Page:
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Adolescents' low-carbohydrate-density diets are related to poorer dietary intakes.

Abstract

This study was undertaken to assess how low-carbohydrate-density diets below the acceptable macronutrient distribution range relate to food and micronutrient intake and sociodemographic and health-related characteristics. The multistage stratified cluster design in the 1990 Ontario Health Survey was used. There were 5,194 subjects, 12 to 18 years of age, in sampled households. Dietary data were collected via a food frequency questionnaire. Low-carbohydrate-density diets were consumed by 27.6% of males and 24.1% of females. Low-carbohydrate-density diets were related (P < .05) to reduced sufficiency of vegetables and fruit and higher consumption of meat and alternatives and added fats. The low-carbohydrate-density diet resulted in intakes lower in vitamin C and fiber and higher in cholesterol and total fat. The low-carbohydrate-density diet was directly associated with being Canadian-born (odds ratio [OR] = 1.78, 95% confidence interval [CI] = 1.27 to 2.50), overweight status (OR = 1.27, 95% CI = 1.02 to 1.57), smoking (OR = 1.53, 95% CI = 1.23 to 1.90), alcohol use (OR = 1.46, 95% CI = 1.21 to 1.75), and poorer self-rated health (OR = 1.47, 95% CI = 1.01 to 2.14). Use of the acceptable macronutrient distribution range identified adolescents with low-carbohydrate-density diets whose food choices and nutrient intake may impact negatively on short- and long-term health.

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  • Authors+Show Affiliations

    ,

    Office of Nutrition Policy and Promotion, Health Canada, Ottawa, Ontario, Canada. Linda_Greene-Finestone@hc-sc.gc.ca

    , ,

    Source

    MeSH

    Adolescent
    Adolescent Behavior
    Adolescent Nutritional Physiological Phenomena
    Alcohol Drinking
    Child
    Cluster Analysis
    Confidence Intervals
    Diet
    Diet, Carbohydrate-Restricted
    Dietary Carbohydrates
    Exercise
    Female
    Health Behavior
    Health Surveys
    Humans
    Male
    Micronutrients
    Nutritive Value
    Obesity
    Odds Ratio
    Ontario
    Smoking
    Surveys and Questionnaires

    Pub Type(s)

    Journal Article

    Language

    eng

    PubMed ID

    16256764

    Citation

    Greene-Finestone, Linda S., et al. "Adolescents' Low-carbohydrate-density Diets Are Related to Poorer Dietary Intakes." Journal of the American Dietetic Association, vol. 105, no. 11, 2005, pp. 1783-8.
    Greene-Finestone LS, Campbell MK, Evers SE, et al. Adolescents' low-carbohydrate-density diets are related to poorer dietary intakes. J Am Diet Assoc. 2005;105(11):1783-8.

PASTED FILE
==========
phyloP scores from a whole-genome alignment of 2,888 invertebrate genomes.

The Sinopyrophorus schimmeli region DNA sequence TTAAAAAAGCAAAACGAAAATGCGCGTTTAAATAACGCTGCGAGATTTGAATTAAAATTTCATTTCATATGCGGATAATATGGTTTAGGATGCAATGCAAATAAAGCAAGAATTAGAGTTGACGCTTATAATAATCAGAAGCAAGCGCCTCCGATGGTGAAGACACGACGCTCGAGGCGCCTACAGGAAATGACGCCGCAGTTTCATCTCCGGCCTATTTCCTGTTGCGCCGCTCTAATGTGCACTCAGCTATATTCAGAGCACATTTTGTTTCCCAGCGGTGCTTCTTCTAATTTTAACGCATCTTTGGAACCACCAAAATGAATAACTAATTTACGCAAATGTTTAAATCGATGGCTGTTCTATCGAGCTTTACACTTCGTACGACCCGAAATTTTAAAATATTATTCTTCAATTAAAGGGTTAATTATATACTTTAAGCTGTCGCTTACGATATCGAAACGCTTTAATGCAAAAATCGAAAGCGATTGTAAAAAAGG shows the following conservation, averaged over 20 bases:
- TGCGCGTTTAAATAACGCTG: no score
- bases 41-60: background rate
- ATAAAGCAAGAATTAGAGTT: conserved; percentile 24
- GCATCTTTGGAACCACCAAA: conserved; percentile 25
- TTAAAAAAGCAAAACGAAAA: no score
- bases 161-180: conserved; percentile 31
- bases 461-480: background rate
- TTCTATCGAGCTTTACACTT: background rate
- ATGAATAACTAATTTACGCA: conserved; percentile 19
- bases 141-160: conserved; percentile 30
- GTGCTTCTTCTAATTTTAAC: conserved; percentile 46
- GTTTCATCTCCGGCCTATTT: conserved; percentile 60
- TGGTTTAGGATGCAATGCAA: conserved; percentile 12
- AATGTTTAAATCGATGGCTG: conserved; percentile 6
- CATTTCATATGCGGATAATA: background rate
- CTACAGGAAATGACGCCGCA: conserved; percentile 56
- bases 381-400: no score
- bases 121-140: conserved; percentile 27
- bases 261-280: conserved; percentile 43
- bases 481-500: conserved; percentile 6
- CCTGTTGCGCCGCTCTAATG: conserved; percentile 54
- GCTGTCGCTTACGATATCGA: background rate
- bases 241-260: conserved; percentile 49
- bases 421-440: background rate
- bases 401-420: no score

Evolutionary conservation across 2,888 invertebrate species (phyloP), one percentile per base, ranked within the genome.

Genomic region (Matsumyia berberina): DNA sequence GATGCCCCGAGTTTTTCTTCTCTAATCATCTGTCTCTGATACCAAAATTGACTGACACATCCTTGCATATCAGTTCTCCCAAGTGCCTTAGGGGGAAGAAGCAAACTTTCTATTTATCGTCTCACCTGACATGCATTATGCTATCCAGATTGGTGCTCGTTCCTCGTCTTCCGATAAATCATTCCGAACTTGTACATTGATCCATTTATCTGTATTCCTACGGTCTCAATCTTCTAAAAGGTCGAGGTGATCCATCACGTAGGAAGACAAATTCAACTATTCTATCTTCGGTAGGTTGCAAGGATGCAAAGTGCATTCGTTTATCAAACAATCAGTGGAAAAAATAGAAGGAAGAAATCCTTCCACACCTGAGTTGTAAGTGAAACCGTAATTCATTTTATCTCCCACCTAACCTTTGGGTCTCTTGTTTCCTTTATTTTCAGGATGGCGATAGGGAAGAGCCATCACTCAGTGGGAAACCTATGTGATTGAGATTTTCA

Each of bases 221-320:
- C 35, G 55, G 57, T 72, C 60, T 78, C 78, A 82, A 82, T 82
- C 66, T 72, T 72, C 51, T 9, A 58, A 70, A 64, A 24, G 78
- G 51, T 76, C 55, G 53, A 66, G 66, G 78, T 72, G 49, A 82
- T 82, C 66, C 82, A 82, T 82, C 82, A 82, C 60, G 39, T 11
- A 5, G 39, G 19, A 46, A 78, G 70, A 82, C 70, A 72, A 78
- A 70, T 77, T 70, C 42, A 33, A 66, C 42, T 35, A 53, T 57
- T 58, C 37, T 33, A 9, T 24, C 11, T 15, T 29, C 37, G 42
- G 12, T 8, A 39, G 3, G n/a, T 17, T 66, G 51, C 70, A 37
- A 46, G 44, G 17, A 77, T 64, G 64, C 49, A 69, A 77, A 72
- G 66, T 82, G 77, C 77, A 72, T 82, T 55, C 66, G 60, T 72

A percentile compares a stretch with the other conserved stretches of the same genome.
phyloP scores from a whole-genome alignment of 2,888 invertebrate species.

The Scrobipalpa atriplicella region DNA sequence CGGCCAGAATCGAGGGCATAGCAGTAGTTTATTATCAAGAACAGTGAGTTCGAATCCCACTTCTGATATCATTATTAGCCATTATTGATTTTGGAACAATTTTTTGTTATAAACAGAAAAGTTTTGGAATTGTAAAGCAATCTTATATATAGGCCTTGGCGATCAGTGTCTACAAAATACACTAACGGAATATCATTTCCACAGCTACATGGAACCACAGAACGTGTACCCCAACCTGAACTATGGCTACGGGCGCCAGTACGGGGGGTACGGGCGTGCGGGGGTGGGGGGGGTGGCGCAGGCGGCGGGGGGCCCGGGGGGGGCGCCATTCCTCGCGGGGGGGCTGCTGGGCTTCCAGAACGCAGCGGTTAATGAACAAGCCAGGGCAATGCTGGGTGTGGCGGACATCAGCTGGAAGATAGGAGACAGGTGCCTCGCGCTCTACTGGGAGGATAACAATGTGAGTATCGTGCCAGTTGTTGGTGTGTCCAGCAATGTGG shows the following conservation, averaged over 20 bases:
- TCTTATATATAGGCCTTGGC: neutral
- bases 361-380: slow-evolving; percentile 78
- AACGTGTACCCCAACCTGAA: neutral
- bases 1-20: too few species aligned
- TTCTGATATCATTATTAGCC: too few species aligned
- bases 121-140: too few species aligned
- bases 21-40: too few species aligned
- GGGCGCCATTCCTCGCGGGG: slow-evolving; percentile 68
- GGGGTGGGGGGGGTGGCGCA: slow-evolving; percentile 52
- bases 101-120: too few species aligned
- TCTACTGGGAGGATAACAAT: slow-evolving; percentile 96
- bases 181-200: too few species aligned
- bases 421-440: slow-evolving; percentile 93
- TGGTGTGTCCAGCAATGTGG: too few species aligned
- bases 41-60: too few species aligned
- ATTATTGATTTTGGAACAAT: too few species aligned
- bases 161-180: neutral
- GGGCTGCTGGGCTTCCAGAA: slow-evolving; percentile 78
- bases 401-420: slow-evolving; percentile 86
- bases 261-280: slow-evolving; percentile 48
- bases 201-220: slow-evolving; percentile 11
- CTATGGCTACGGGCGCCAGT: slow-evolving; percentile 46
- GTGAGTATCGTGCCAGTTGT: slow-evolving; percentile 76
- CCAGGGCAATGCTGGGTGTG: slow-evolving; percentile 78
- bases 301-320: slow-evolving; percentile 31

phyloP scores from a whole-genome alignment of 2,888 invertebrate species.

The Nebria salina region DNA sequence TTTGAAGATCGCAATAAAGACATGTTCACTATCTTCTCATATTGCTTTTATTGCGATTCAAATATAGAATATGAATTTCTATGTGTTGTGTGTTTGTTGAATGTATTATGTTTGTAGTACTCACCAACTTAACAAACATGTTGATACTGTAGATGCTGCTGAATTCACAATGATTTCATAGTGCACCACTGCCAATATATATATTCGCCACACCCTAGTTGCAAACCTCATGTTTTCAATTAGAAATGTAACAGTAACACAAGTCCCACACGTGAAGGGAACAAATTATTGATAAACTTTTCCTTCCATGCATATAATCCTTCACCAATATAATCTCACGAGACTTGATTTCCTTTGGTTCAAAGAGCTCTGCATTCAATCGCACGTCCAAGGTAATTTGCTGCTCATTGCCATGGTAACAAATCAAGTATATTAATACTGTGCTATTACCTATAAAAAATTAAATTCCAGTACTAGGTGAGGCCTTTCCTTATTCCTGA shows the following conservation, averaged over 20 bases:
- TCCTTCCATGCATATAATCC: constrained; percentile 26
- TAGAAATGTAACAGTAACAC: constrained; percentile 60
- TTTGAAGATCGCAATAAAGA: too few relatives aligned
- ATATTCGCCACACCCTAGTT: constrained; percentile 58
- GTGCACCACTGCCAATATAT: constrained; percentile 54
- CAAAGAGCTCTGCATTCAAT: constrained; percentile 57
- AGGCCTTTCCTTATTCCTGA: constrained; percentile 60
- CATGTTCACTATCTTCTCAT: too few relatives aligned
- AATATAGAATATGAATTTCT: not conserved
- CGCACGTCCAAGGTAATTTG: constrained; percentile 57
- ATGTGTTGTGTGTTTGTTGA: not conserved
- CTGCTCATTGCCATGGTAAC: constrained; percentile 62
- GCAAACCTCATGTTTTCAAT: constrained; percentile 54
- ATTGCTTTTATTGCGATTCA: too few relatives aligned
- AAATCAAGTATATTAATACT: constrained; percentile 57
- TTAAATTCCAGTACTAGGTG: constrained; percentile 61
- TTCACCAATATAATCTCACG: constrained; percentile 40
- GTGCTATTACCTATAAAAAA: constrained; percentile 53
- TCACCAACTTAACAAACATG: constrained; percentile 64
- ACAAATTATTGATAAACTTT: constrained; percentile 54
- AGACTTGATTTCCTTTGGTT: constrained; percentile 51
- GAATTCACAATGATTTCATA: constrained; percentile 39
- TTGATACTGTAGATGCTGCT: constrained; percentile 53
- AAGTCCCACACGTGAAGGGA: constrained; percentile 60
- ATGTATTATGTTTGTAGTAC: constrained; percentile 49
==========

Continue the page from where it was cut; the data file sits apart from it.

Greene-Finestone, L. S., Campbell, M. K., Evers, S. E., & Gutmanis, I. A. (2005). Adolescents' low-carbohydrate-density diets are related to poorer dietary intakes. Journal of the American Dietetic Association, 105(11), pp. 1783-8.
    Greene-Finestone LS, et al. Adolescents' Low-carbohydrate-density Diets Are Related to Poorer Dietary Intakes. J Am Diet Assoc. 2005;105(11):1783-8. PubMed PMID: 16256764.
    * Article titles in AMA citation format should be in sentence-case
    TY - JOUR T1 - Adolescents' low-carbohydrate-density diets are related to poorer dietary intakes. AU - Greene-Finestone,Linda S, AU - Campbell,M Karen, AU - Evers,Susan E, AU - Gutmanis,Iris A, PY - 2004/05/13/received PY - 2005/11/1/pubmed PY - 2006/2/16/medline PY - 2005/11/1/entrez SP - 1783 EP - 8 JF - Journal of the American Dietetic Association JO - J Am Diet Assoc VL - 105 IS - 11 N2 - This study was undertaken to assess how low-carbohydrate-density diets below the acceptable macronutrient distribution range relate to food and micronutrient intake and sociodemographic and health-related characteristics. The multistage stratified cluster design in the 1990 Ontario Health Survey was used. There were 5,194 subjects, 12 to 18 years of age, in sampled households. Dietary data were collected via a food frequency questionnaire. Low-carbohydrate-density diets were consumed by 27.6% of males and 24.1% of females. Low-carbohydrate-density diets were related (P < .05) to reduced sufficiency of vegetables and fruit and higher consumption of meat and alternatives and added fats. The low-carbohydrate-density diet resulted in intakes lower in vitamin C and fiber and higher in cholesterol and total fat. The low-carbohydrate-density diet was directly associated with being Canadian-born (odds ratio [OR] = 1.78, 95% confidence interval [CI] = 1.27 to 2.50), overweight status (OR = 1.27, 95% CI = 1.02 to 1.57), smoking (OR = 1.53, 95% CI = 1.23 to 1.90), alcohol use (OR = 1.46, 95% CI = 1.21 to 1.75), and poorer self-rated health (OR = 1.47, 95% CI = 1.01 to 2.14). Use of the acceptable macronutrient distribution range identified adolescents with low-carbohydrate-density diets whose food choices and nutrient intake may impact negatively on short- and long-term health. SN - 0002-8223 UR - https://www.unboundmedicine.com/medline/citation/16256764/full_citation L2 - https://linkinghub.elsevier.com/retrieve/pii/S0002-8223(05)01388-X DB - PRIME DP - Unbound Medicine ER -